Tulbagh is of course known having many wine estates and historic buildings, but given that the town essentially consists of only two streets of commerce, touristy things to do that are not wine tasting are relatively hard to come by.

Enter Moniki Chocolatier, brainchild of Niki de Wolf, who moved down to Tulbagh from the Netherlands with partner Rijk von Kooij, purchasing the historic Schoonderzicht Farm (dating back to 1795) in the process.

Seeing as starting a guest house wasn’t really an option given their small children, Niki, a journalist and food writer, decided to try her hand at luxury chocolate making – one of the things that she missed from back home in Europe.

Thus Tulbagh’s very own chocolatier was born.

Having moved shop  few times already, Moniki now finds itself sharing an old restored house on the historic Church Street with the handcrafted curio and clothes shop Het Land van Waveren.

Obviously, Chantelle and I simply had to drop in and taste their fine chocolates, and while slightly disappointed with the size of the operation, we were thrilled with the absolutely decadent array of chocolates on offer – it is not often that you come across someone who incorporates things like wine and amarula in their chocolate making!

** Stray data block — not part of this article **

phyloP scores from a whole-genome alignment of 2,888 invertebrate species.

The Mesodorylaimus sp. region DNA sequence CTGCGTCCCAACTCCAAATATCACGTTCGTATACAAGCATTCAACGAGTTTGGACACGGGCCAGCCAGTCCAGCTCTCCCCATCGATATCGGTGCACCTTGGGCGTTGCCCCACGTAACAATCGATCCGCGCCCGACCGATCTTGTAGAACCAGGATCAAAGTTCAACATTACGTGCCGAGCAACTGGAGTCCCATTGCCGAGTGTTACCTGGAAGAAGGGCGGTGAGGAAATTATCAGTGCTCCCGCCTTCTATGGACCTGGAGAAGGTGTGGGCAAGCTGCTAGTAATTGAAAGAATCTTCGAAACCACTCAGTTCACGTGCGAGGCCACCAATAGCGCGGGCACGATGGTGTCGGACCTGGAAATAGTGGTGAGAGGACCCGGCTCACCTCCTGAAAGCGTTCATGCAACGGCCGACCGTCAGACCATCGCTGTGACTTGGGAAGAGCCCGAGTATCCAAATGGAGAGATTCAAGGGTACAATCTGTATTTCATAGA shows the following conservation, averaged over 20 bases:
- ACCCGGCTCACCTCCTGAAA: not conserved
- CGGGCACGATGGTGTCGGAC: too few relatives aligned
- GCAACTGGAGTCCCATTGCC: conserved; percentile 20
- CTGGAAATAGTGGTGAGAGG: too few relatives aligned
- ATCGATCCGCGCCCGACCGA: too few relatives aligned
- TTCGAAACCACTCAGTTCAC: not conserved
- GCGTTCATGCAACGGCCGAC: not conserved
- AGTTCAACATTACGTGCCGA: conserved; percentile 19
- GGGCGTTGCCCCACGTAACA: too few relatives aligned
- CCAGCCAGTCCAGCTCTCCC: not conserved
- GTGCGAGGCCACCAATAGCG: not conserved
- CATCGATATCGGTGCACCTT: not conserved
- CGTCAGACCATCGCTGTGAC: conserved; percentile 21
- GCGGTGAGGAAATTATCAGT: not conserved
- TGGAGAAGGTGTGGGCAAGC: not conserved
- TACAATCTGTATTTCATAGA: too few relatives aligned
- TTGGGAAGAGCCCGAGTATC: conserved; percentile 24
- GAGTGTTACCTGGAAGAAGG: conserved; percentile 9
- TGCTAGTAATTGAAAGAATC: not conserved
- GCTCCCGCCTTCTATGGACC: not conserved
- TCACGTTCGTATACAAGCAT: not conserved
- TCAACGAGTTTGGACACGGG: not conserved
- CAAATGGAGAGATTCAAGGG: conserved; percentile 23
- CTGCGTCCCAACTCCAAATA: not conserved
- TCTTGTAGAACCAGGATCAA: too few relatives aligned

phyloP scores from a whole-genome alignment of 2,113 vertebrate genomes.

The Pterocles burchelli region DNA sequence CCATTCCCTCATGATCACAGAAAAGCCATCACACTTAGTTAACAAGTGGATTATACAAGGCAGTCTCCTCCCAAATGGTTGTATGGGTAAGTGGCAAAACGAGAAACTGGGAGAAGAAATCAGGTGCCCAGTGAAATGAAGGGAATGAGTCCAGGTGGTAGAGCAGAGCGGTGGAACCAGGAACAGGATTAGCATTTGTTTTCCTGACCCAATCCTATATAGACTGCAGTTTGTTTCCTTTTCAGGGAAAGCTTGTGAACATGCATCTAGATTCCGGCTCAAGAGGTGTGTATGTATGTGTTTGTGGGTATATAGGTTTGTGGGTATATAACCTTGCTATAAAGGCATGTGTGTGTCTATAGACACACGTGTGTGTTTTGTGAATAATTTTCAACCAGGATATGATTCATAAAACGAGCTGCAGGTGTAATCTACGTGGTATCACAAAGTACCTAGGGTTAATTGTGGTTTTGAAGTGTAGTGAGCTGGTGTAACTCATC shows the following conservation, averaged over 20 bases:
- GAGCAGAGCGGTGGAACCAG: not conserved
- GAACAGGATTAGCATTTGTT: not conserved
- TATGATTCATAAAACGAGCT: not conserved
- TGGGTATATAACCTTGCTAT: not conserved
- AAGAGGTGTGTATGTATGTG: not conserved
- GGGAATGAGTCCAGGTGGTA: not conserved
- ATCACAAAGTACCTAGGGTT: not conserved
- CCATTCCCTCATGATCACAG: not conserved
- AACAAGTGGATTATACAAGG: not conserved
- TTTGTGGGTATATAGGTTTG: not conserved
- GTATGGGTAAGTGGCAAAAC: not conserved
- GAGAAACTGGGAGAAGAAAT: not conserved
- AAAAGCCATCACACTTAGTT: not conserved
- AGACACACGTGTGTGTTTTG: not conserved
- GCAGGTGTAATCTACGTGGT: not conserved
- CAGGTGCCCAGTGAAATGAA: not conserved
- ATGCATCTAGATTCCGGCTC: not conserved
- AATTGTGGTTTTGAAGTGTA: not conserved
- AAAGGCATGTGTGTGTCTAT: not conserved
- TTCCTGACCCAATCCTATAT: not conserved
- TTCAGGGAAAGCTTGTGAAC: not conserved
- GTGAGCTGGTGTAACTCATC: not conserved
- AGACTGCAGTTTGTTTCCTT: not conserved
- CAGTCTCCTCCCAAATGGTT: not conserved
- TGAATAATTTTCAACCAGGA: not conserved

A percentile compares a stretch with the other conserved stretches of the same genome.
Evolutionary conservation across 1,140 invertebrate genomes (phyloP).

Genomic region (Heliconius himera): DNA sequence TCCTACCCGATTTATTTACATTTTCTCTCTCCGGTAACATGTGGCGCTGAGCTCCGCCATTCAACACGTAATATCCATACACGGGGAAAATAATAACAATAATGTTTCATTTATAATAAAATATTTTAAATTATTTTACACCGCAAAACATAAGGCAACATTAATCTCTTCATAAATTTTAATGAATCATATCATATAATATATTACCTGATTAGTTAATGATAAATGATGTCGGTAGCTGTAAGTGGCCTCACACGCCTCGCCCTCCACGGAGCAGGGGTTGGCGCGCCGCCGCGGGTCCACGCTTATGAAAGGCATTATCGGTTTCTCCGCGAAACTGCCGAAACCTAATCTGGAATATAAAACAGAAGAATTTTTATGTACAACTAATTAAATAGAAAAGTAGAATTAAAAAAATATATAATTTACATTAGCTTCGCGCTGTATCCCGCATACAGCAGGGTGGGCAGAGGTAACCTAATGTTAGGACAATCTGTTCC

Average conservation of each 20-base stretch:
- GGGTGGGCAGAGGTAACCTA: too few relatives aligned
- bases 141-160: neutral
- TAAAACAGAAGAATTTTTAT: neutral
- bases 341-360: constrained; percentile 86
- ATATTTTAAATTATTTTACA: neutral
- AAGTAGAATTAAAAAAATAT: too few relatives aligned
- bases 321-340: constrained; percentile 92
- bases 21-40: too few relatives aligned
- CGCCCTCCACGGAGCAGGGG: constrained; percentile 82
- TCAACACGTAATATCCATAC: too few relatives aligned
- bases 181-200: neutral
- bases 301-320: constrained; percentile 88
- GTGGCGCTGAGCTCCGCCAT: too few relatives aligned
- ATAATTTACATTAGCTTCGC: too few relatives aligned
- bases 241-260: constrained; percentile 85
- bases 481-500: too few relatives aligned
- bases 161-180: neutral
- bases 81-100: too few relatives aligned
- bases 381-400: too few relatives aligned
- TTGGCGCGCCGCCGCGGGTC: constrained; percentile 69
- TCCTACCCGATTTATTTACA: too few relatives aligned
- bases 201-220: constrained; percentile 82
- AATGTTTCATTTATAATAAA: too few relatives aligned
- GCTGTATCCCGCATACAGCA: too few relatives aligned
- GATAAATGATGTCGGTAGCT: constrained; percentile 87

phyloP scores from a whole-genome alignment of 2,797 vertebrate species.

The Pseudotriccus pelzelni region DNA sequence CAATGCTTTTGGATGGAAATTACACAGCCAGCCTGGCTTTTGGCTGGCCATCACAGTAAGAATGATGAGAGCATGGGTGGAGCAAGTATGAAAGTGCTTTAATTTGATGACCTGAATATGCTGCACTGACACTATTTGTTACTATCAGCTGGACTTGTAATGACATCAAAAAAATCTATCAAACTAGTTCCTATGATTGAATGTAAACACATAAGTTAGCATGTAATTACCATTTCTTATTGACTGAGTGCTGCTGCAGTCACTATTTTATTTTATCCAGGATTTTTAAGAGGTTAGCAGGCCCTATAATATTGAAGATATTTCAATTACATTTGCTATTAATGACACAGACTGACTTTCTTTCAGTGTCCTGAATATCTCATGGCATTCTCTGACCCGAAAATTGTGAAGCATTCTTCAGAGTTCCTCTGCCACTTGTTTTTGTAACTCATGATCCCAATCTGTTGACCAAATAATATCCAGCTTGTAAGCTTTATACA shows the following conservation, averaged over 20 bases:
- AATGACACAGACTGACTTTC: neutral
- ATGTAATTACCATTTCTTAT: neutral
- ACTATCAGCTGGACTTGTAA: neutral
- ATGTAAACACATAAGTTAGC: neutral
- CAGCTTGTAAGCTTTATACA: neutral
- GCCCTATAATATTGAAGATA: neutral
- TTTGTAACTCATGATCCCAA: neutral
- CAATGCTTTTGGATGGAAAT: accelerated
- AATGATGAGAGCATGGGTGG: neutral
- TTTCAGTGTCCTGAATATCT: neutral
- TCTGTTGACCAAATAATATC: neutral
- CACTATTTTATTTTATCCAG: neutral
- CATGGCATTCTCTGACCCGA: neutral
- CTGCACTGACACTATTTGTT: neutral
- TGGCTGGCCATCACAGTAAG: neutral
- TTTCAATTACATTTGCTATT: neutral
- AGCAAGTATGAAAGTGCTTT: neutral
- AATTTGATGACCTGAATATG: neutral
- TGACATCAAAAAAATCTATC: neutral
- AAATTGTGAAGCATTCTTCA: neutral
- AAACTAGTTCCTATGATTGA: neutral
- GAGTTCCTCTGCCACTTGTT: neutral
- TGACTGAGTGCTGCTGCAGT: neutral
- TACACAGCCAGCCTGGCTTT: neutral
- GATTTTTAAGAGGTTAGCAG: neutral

They offer a chocolate tasting experience which allows you to select a single type of drink and four different chocolates to go with it – which of course means that between the two of us we tasted 8 very good chocolates!

So although not really a serious travel attraction in itself, if you do however find yourself in Tulbagh and happen to enjoy good chocolate, then it certainly is worth popping in to Moniki Chocolatier while you are there.

Also, a handy map:

Related Link: TripAdvisor | Twitter